Venn Diagram

A Venn diagram uses overlapping circles or other shapes to illustrate the logical relationships between two or more sets of items. They are commonly used to graphically organize or compare items, involving two or three sets of a few elements, or 3D presentations, as they progress to six or seven sets and beyond. Also called Set diagrams or Logic diagrams, Venn Diagrams are widely used in mathematics, statistics, linguistics,  logic, teaching, computer science, and business.

Quick details

What: Discover Interconnections, Proportion

Why: Explore logical interrelationships through visual simplicity

History of Venn Diagram

Named after British logician John Venn, these charts were mentioned in the ‘1880 paper entitled “On the Diagrammatic and Mechanical Representation of Propositions and Reasonings” in the Philosophical Magazine and Journal of Science. But the roots of this type of diagram go back much further, at least 600 years. In the 1200s, philosopher and logician Ramon Llull of Majorca used a similar type of a diagram. A German mathematician and philosopher Gottfried Wilhelm von Leibnitz is credited to have drawn similar diagrams in the late 1600s. Venn diagrams are very similar to Euler diagrams, which were invented by Leonhard Euler in the 18th century.

Venn diagram showing the uppercase glyphs shared by the Greek, Latin, and Russian Cyrillic alphabets



When to Use a Venn Diagram?

1To visualize the relationship between sets of items, such as commonalities and differences

Use Venn diagrams to visually organize information,  to compare and contrast products, services, processes or anything that can depicted in sets. Venn Diagrams are an effective communication tool to illustrate comparison. Through both elementary or advanced Venn diagrams, logical relationships could be visualized to represent intersections, unions, symmetric differences, relative and absolute complements of sets.

Representation of various operations on Venn Diagrams


2To compare two or more choices and predict probabilities

Use Venn diagrams to predict the likelihood of certain occurrences. In statistics, Venn diagrams can be used to compare different sets of data and find degrees of commonality and differences. These correlations can help in the prediction of probabilities of certain occurrences. This aspect helps in predictive analysis of datasets. Venn diagrams have been used also used to study the commonalities and differences among languages.

An area proportional Venn Diagram where each shape is proportional to the number of elements it contains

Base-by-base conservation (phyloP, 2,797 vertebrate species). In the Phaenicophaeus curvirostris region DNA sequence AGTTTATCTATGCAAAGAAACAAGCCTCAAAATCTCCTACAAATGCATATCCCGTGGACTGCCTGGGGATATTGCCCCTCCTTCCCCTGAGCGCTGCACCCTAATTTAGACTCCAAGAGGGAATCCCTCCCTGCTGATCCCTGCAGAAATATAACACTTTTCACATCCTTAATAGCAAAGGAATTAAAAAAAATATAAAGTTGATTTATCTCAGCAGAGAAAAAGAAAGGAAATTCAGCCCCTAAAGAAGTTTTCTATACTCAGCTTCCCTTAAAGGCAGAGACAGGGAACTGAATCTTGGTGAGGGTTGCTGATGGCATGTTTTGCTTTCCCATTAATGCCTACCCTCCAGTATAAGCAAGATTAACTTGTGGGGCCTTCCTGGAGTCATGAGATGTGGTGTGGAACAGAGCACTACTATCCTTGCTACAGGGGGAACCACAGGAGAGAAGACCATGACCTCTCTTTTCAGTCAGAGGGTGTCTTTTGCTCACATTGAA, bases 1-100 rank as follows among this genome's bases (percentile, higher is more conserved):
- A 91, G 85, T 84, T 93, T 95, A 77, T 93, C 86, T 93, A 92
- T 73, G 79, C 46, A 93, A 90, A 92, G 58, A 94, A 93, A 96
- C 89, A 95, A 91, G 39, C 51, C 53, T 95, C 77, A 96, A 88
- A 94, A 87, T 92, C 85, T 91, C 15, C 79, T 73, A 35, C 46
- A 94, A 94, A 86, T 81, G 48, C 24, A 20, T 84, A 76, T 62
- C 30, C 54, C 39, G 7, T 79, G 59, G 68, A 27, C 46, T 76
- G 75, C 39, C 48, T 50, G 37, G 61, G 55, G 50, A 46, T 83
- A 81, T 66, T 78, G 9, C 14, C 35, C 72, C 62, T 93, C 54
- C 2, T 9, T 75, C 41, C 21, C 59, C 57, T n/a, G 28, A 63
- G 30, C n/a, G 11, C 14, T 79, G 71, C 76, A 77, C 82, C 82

3To reason through the logic

Venn diagrams are commonly used to determine the validity of particular arguments and conclusions. In deductive reasoning, if the premises are true and the argument form is correct, then the conclusion must be true. To reason through the logic behind statements or equations, such as the Boolean logic behind a word search involving “or” and “and” statements and can be visually represented through Venn diagrams. Venn diagrams also correspond to truth tables for the propositions x in A, x in B, etc. in the sense that each region of Venn diagram corresponds to one row of the truth table.

Venn’s four-set diagram using ellipses of the pan-genome of the genus Acholeplasma

Types of Venn Diagram

1. Scaled Venn Diagram

This is also called as the area proportional diagram where the circles (or other shapes) are sized by their proportional representation of the whole.

2. Randolph diagram

R-diagram is a simple way to visualize logical expressions and combinations of sets, using intersecting lines.

3. Euler Diagram

This is a diagrammatic means of representing sets and their relationships, particularly useful for explaining complex hierarchies and overlapping definitions. However, unlike Venn diagrams, which show all possible relations between different sets, the Euler diagram shows only relevant relationships.


When Not to Use a Venn Diagram?

1When there are many classes of objects to represent, Venn, becomes complex to understand

Do not use Venn diagrams when reasoning about many classes of objects, as it becomes complicated to understand the information. Venn diagrams work well with at most three circles and going beyond that, making mistakes while encoding information can happen. It is possible to add more bounded regions if we are dealing with more than three classes, but then the resulting diagrams become rather difficult to handle and interpret.

2When a clear comprehension is needed

Venn diagrams are limited in their nature as they have limited expressive power in accurately representing pieces of information that cannot be accurately represented. For example, the system of notation allows us to talk about classes of objects, but not particular individual objects.  We might have to introduce new symbols, using dots to represent individuals objects.


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